I have for many years been closely involved in extracting free technology information from the INTERNET. I believe I have developed a real skill at this and want to offer to do free searches for all the users of digivu.co.za. Either leave a comment or email me – unless you request otherwise, I will publish the result as it will surely interest others. Note that for more complex technology information and evaluation you could use the Food Industries Information service.

Normally there is all sorts of information available – as an example I searched on extrusion and came up with the following:

WIKIPEDIA

There are obvious places to look, like WikipediaStart of Wikipedia's webpage on food extrusion.

click image to visit site

 

The interesting thing about Wikipedia is that it seems to be as reliable as any other encyclopedia. A study by Nature of Wikipedia and Britanica found that there were only 8 serious errors in the entries evaluated. Four of these from Wikipedia and four from Encyclopedia Britannica. They also found that while Wikipedia articles had 162 less serious errors Britannica had 123. These results were disputed and the measuring of the reliability of Wikipedia information is ongoing, but seems to indicate Wikipedia is a legitimate source of information.

RECOGNISED SOURCES

In any field such there are always a number of websites that are recognized as suppliers of information e.g. FAO, Practical Action, Unido, CTA, GTZ for smaller scale food processing. Sometimes for a specialised technology these are not as useful and more attention needs to be paid to other sources. In this case only Practical Action, amongst the above sources, seems to have any information at all.

Extrusion of Foods Practical Answers Practical Action

from: Practical Action
(click image for full story online)

However, these sources are often sufficient to provide whatever is required.

SEARCH FOR PDFs

Using a knowledge of how to search and your understanding of the industry you are searching, allows you to find all types of useful information. For example searching for pdf documents only, gets you into areas where your chance of finding something useful is larger – for instance academic reports. As an example this one presents 30 pages of pretty broad and clear introductory information on extrusion.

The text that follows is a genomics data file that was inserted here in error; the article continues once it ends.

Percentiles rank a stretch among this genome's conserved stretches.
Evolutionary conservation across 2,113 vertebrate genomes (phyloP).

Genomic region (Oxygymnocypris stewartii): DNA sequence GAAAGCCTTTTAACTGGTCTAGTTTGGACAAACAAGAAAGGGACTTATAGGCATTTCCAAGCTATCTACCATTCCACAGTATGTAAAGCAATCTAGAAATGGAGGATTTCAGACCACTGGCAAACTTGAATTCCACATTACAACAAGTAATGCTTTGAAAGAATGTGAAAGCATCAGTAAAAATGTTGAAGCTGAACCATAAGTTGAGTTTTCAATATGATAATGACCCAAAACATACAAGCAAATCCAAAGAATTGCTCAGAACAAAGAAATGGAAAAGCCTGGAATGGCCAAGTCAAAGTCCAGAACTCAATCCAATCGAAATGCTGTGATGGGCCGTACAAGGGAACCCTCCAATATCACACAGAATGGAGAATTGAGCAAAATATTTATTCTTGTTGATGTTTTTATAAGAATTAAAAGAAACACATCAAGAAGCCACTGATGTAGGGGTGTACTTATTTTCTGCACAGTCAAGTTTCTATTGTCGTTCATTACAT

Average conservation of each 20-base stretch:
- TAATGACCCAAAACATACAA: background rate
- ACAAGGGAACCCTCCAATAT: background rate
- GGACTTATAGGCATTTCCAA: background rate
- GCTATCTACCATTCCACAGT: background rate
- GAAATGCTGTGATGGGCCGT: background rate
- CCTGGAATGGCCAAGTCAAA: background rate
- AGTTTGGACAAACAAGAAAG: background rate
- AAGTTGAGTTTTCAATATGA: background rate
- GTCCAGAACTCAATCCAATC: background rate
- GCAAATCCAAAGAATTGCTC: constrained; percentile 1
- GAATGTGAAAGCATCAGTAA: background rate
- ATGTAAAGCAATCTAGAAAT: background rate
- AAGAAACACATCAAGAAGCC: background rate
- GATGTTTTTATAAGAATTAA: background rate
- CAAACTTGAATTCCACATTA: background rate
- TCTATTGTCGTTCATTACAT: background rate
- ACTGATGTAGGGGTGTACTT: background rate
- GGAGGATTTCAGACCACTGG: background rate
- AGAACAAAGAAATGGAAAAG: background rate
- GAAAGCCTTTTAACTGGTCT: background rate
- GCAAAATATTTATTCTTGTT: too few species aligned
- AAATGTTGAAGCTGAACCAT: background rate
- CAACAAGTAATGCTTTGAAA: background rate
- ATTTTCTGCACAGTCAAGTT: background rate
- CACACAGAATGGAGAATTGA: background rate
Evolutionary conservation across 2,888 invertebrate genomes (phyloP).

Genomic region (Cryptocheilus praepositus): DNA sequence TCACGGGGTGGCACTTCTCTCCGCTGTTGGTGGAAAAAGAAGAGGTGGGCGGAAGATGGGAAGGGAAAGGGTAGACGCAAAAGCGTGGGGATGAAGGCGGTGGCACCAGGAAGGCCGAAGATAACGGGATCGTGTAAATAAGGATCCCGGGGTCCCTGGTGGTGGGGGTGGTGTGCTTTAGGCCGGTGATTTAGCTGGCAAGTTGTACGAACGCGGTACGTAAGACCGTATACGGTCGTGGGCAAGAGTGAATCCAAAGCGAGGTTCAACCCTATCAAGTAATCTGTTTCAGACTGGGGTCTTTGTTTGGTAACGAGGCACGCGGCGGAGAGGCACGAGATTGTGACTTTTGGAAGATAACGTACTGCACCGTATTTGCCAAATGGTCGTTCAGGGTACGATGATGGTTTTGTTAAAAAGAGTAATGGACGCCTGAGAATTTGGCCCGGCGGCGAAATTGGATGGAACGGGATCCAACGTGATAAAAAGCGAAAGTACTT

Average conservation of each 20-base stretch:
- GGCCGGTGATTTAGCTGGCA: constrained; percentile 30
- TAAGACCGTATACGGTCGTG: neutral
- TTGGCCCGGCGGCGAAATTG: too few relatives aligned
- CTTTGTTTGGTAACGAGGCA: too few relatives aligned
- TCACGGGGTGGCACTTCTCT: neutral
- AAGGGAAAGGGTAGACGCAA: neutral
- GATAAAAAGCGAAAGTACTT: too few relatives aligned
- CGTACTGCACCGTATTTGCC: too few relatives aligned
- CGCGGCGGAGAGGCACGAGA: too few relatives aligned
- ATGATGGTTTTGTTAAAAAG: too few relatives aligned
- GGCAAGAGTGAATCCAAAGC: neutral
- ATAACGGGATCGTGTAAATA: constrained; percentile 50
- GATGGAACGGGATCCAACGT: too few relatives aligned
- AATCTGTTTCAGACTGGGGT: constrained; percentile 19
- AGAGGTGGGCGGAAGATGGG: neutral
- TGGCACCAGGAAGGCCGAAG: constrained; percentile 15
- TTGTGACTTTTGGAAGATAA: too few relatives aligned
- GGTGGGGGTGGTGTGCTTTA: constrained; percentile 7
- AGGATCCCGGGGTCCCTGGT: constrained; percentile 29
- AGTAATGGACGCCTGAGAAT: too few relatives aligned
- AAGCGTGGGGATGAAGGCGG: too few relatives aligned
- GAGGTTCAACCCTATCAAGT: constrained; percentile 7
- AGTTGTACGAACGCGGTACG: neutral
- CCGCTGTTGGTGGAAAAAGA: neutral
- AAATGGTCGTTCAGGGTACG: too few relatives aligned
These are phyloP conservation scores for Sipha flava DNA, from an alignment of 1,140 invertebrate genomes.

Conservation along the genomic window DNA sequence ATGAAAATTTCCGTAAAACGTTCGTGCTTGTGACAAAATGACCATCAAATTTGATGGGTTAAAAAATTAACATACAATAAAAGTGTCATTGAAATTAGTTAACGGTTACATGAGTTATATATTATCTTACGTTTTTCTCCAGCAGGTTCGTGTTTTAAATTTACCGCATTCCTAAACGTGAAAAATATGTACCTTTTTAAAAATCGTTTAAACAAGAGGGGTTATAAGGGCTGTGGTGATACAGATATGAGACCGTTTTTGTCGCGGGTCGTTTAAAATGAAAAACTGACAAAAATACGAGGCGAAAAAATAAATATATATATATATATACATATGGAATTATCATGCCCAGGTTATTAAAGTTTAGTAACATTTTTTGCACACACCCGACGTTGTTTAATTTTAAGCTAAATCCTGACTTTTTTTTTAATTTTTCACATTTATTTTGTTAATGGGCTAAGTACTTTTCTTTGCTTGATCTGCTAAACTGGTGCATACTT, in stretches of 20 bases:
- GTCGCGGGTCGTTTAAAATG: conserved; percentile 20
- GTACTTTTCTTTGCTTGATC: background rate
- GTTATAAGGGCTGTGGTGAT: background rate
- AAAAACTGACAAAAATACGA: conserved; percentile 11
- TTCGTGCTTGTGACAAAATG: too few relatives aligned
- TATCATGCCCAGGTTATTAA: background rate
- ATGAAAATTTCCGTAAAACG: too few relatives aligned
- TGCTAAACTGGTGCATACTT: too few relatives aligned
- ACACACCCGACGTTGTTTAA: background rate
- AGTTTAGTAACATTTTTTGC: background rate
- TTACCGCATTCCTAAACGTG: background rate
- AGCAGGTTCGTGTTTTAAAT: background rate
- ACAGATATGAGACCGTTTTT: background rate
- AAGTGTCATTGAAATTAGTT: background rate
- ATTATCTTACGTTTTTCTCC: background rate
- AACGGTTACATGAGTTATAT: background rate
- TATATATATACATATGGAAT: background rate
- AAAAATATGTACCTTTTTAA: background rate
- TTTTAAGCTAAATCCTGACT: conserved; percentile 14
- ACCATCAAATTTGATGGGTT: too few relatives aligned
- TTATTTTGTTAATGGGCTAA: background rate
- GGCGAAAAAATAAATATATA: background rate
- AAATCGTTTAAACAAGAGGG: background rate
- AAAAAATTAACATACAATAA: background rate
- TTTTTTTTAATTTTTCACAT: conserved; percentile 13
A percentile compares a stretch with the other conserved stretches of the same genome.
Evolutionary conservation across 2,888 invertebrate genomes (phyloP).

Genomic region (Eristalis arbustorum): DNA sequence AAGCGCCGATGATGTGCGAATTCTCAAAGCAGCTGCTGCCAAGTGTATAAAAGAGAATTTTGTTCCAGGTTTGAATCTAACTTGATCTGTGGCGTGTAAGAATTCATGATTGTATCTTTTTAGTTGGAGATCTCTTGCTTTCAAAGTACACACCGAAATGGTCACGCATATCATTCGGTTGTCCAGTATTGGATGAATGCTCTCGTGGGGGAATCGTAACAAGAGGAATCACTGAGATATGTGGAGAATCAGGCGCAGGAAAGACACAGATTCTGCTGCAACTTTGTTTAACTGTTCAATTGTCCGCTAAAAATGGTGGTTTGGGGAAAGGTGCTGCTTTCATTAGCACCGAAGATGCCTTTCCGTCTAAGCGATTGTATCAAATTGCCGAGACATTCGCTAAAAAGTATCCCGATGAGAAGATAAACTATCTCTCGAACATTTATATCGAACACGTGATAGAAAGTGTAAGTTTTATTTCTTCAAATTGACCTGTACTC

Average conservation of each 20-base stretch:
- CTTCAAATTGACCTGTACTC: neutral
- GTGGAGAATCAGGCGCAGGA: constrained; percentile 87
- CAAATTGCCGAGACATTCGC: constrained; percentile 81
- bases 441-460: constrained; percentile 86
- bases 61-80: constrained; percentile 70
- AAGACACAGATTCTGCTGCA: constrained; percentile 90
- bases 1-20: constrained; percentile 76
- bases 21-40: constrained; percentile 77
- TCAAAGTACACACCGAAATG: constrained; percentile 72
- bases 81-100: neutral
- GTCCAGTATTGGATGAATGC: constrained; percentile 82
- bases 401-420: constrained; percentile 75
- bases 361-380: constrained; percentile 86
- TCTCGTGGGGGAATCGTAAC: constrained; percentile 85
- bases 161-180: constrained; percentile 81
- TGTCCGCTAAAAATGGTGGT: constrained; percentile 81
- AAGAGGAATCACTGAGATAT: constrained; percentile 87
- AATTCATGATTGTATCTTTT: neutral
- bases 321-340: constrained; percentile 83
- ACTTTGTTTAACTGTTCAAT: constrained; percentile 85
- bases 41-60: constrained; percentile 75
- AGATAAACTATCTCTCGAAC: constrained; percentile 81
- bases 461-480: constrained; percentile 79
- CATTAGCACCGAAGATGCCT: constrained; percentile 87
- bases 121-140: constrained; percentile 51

University Lecture on Extrusion TechnologyScreenshot 12 07 2013 3 48 PM

from: Asharya N G Ranga University
(click image for full story online)

Universities, government departments and associations are often good sources.

COMMERCIAL INFORMATION

Never forget that the equipment suppliers have excellent information on food processing technology and business. They are often prepared to share it openly in an effort to attract customers. As an example (and not a recommendation) Clextral offers some useful information on extrusion.

Clextral images expanded snacks

click image to visit site

 

This type of information needs to be used with caution because its actually advertising and needs to be evaluated like any advertising.

VIDEO

A picture being worth a thousand words, indicates the value of seeing a piece of equipment in operation. The fact that 48 hours of video are downloaded to YouTube every minute of the day, means that there is more than likely something of value to watch. Like this video from Buhler on making an expanded snack:

Running a twin screw extruder making a puffed snack

click image to visit site

 

SEARCHING SKILLS

Search Engines make searching too easy! Whatever word/s you enter are going to yield many results, possibly too many! Which is likely to make you worry about finding the useful information in amongst all that is generated by the search. Alternately you may miss information if your search is not accurate.

Take time to learn how the search engine works and learn the features that make your search more effect and efficient – things like searching by time, searching particular web domains, searching via images, excluding results, literal searches, boolean mechanisms etc.

BUILD A LIBRARY

Avoid the temptation to print and file the information you collect. Use read it later services, downloading, databases, structured storage and purpose designed software like Apple’s iBooks to sort everything you find. Then use searches to find the information when you need it.

QUESTIONABLE SOURCES

The above information has all been legitimately posted on the internet. It is also possible to source information illegally, much like pirating music, which I do not recommend.

Often a legitimate search with identify information posted on a legitimate website which seems rather suspect, which the user could legitimately used assuming that the site had made sure this information could be shared legally.

Extrusion cooking technology manuakl

For example, although the book above shows up on a GOOGLE search and is downloadable from a legitimate university website, I suspect downloading and using it would be breaking the copyright. As to reading it online, I am just not sure, although this is the equivalent of reading the book in the university library.